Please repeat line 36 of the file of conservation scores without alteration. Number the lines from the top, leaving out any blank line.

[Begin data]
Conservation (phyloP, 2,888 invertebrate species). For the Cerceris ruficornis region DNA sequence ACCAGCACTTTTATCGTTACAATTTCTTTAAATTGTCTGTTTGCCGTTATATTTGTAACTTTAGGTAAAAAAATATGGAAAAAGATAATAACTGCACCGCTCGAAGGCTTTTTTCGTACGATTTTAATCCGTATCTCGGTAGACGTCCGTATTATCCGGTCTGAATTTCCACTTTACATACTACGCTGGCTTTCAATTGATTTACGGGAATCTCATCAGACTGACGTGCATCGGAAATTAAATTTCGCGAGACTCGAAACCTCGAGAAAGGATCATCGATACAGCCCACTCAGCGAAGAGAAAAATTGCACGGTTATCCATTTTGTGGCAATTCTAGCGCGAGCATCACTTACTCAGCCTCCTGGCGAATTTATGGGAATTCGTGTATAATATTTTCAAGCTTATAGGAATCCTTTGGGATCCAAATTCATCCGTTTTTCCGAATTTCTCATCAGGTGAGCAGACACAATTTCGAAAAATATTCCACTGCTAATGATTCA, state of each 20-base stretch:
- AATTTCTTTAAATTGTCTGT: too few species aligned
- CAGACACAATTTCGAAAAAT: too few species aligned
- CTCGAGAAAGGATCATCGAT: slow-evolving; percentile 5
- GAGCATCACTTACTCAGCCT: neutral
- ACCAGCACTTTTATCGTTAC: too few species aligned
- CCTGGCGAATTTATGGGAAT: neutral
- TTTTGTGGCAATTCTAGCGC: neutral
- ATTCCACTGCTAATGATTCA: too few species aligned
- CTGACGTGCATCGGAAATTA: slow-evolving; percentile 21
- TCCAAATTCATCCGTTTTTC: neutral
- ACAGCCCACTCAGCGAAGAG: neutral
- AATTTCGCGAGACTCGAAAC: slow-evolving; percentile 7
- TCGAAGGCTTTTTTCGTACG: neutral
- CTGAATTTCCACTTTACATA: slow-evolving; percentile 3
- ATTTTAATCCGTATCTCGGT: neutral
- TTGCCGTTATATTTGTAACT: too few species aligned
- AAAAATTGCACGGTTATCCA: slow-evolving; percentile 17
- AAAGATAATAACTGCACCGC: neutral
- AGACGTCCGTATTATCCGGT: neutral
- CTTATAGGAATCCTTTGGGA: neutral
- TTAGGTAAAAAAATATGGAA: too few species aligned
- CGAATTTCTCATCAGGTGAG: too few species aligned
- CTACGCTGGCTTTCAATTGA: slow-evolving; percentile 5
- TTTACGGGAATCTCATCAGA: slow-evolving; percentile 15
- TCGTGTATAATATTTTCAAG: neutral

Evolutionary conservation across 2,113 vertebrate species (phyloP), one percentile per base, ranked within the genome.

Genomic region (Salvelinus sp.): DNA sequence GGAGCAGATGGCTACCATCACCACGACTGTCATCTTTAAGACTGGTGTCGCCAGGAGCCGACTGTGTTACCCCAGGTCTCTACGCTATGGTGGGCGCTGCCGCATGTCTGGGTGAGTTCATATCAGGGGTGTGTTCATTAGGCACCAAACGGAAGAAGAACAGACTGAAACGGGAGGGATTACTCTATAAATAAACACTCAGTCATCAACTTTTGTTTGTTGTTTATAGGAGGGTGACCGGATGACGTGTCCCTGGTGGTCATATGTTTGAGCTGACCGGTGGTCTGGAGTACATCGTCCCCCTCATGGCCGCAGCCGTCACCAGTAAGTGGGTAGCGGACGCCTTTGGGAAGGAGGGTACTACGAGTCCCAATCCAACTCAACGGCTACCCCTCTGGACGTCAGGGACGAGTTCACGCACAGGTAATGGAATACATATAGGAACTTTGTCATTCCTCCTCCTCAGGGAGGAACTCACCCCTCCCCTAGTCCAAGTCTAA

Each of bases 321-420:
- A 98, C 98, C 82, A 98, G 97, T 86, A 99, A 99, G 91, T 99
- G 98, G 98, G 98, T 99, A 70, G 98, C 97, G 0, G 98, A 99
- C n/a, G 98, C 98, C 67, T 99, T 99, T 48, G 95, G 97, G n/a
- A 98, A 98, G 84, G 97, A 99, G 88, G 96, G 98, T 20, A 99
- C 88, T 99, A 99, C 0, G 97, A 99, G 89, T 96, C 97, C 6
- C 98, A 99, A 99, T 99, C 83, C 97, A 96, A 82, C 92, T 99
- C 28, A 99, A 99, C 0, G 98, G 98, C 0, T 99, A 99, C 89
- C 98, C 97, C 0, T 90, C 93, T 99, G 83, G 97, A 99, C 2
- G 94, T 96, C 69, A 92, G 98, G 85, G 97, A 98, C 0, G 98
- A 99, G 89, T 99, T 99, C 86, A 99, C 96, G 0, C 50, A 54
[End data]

- C 28, A 99, A 99, C 0, G 98, G 98, C 0, T 99, A 99, C 89